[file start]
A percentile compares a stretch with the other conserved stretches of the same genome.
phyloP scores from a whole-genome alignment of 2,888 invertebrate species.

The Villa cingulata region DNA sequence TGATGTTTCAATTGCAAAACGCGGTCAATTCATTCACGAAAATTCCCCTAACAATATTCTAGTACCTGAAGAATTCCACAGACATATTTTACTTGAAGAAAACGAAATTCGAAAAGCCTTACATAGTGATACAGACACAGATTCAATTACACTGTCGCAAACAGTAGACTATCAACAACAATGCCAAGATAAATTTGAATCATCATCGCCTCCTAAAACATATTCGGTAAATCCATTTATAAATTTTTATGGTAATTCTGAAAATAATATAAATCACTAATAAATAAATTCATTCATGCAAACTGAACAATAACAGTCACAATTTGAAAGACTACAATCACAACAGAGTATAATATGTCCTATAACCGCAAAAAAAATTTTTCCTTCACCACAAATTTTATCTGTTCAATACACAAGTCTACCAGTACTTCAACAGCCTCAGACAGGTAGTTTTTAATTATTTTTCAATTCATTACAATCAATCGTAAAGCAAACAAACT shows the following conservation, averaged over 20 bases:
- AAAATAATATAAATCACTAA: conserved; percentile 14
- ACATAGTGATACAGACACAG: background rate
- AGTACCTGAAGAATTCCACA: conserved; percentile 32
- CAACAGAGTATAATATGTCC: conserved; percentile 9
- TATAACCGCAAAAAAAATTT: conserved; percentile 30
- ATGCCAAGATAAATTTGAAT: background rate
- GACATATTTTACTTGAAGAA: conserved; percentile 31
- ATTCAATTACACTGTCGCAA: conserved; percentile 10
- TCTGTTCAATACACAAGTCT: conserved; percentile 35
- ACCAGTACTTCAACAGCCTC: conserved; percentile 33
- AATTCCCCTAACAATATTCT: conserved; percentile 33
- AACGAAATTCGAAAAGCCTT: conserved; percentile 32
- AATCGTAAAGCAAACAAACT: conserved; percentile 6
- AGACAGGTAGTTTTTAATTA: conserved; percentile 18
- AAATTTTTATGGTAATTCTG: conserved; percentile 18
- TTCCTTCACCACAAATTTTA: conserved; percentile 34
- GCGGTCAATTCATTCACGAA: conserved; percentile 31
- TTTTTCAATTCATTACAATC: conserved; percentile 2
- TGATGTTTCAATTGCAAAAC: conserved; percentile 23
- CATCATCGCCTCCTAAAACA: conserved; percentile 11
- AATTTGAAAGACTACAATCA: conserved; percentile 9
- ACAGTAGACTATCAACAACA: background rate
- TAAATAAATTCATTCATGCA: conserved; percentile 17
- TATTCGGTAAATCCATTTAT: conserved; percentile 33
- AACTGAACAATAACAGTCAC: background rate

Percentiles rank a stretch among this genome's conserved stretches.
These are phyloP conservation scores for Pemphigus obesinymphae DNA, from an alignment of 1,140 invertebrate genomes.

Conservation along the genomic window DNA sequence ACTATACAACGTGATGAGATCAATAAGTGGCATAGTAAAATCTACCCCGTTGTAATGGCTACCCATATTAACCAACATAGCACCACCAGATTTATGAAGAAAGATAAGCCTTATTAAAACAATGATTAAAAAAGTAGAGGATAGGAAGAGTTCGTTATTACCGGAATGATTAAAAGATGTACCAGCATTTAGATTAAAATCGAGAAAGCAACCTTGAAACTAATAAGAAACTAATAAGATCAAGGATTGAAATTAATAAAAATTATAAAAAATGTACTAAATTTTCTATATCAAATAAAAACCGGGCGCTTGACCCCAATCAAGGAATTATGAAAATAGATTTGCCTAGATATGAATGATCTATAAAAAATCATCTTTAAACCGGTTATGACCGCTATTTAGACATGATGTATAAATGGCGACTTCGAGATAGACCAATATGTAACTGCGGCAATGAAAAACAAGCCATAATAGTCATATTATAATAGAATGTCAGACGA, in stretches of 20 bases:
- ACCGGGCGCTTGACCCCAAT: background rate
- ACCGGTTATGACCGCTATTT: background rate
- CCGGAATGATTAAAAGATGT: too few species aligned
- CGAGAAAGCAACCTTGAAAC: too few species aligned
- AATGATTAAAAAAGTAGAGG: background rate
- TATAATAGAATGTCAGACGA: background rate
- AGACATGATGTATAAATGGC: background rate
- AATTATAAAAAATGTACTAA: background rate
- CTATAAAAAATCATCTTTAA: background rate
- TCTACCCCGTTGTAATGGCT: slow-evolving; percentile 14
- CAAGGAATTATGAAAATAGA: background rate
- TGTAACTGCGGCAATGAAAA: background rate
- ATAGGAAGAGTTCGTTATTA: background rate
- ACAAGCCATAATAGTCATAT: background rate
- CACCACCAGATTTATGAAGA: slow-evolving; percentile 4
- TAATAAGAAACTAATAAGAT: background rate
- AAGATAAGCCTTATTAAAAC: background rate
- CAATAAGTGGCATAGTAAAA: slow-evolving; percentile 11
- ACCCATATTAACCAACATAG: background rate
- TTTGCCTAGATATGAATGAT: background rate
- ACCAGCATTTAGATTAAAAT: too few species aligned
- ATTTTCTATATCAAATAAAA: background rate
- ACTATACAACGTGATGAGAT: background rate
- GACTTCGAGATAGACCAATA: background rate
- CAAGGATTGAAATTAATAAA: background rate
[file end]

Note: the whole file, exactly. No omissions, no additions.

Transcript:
A percentile compares a stretch with the other conserved stretches of the same genome.
phyloP scores from a whole-genome alignment of 2,888 invertebrate species.

The Villa cingulata region DNA sequence TGATGTTTCAATTGCAAAACGCGGTCAATTCATTCACGAAAATTCCCCTAACAATATTCTAGTACCTGAAGAATTCCACAGACATATTTTACTTGAAGAAAACGAAATTCGAAAAGCCTTACATAGTGATACAGACACAGATTCAATTACACTGTCGCAAACAGTAGACTATCAACAACAATGCCAAGATAAATTTGAATCATCATCGCCTCCTAAAACATATTCGGTAAATCCATTTATAAATTTTTATGGTAATTCTGAAAATAATATAAATCACTAATAAATAAATTCATTCATGCAAACTGAACAATAACAGTCACAATTTGAAAGACTACAATCACAACAGAGTATAATATGTCCTATAACCGCAAAAAAAATTTTTCCTTCACCACAAATTTTATCTGTTCAATACACAAGTCTACCAGTACTTCAACAGCCTCAGACAGGTAGTTTTTAATTATTTTTCAATTCATTACAATCAATCGTAAAGCAAACAAACT shows the following conservation, averaged over 20 bases:
- AAAATAATATAAATCACTAA: conserved; percentile 14
- ACATAGTGATACAGACACAG: background rate
- AGTACCTGAAGAATTCCACA: conserved; percentile 32
- CAACAGAGTATAATATGTCC: conserved; percentile 9
- TATAACCGCAAAAAAAATTT: conserved; percentile 30
- ATGCCAAGATAAATTTGAAT: background rate
- GACATATTTTACTTGAAGAA: conserved; percentile 31
- ATTCAATTACACTGTCGCAA: conserved; percentile 10
- TCTGTTCAATACACAAGTCT: conserved; percentile 35
- ACCAGTACTTCAACAGCCTC: conserved; percentile 33
- AATTCCCCTAACAATATTCT: conserved; percentile 33
- AACGAAATTCGAAAAGCCTT: conserved; percentile 32
- AATCGTAAAGCAAACAAACT: conserved; percentile 6
- AGACAGGTAGTTTTTAATTA: conserved; percentile 18
- AAATTTTTATGGTAATTCTG: conserved; percentile 18
- TTCCTTCACCACAAATTTTA: conserved; percentile 34
- GCGGTCAATTCATTCACGAA: conserved; percentile 31
- TTTTTCAATTCATTACAATC: conserved; percentile 2
- TGATGTTTCAATTGCAAAAC: conserved; percentile 23
- CATCATCGCCTCCTAAAACA: conserved; percentile 11
- AATTTGAAAGACTACAATCA: conserved; percentile 9
- ACAGTAGACTATCAACAACA: background rate
- TAAATAAATTCATTCATGCA: conserved; percentile 17
- TATTCGGTAAATCCATTTAT: conserved; percentile 33
- AACTGAACAATAACAGTCAC: background rate

Percentiles rank a stretch among this genome's conserved stretches.
These are phyloP conservation scores for Pemphigus obesinymphae DNA, from an alignment of 1,140 invertebrate genomes.

Conservation along the genomic window DNA sequence ACTATACAACGTGATGAGATCAATAAGTGGCATAGTAAAATCTACCCCGTTGTAATGGCTACCCATATTAACCAACATAGCACCACCAGATTTATGAAGAAAGATAAGCCTTATTAAAACAATGATTAAAAAAGTAGAGGATAGGAAGAGTTCGTTATTACCGGAATGATTAAAAGATGTACCAGCATTTAGATTAAAATCGAGAAAGCAACCTTGAAACTAATAAGAAACTAATAAGATCAAGGATTGAAATTAATAAAAATTATAAAAAATGTACTAAATTTTCTATATCAAATAAAAACCGGGCGCTTGACCCCAATCAAGGAATTATGAAAATAGATTTGCCTAGATATGAATGATCTATAAAAAATCATCTTTAAACCGGTTATGACCGCTATTTAGACATGATGTATAAATGGCGACTTCGAGATAGACCAATATGTAACTGCGGCAATGAAAAACAAGCCATAATAGTCATATTATAATAGAATGTCAGACGA, in stretches of 20 bases:
- ACCGGGCGCTTGACCCCAAT: background rate
- ACCGGTTATGACCGCTATTT: background rate
- CCGGAATGATTAAAAGATGT: too few species aligned
- CGAGAAAGCAACCTTGAAAC: too few species aligned
- AATGATTAAAAAAGTAGAGG: background rate
- TATAATAGAATGTCAGACGA: background rate
- AGACATGATGTATAAATGGC: background rate
- AATTATAAAAAATGTACTAA: background rate
- CTATAAAAAATCATCTTTAA: background rate
- TCTACCCCGTTGTAATGGCT: slow-evolving; percentile 14
- CAAGGAATTATGAAAATAGA: background rate
- TGTAACTGCGGCAATGAAAA: background rate
- ATAGGAAGAGTTCGTTATTA: background rate
- ACAAGCCATAATAGTCATAT: background rate
- CACCACCAGATTTATGAAGA: slow-evolving; percentile 4
- TAATAAGAAACTAATAAGAT: background rate
- AAGATAAGCCTTATTAAAAC: background rate
- CAATAAGTGGCATAGTAAAA: slow-evolving; percentile 11
- ACCCATATTAACCAACATAG: background rate
- TTTGCCTAGATATGAATGAT: background rate
- ACCAGCATTTAGATTAAAAT: too few species aligned
- ATTTTCTATATCAAATAAAA: background rate
- ACTATACAACGTGATGAGAT: background rate
- GACTTCGAGATAGACCAATA: background rate
- CAAGGATTGAAATTAATAAA: background rate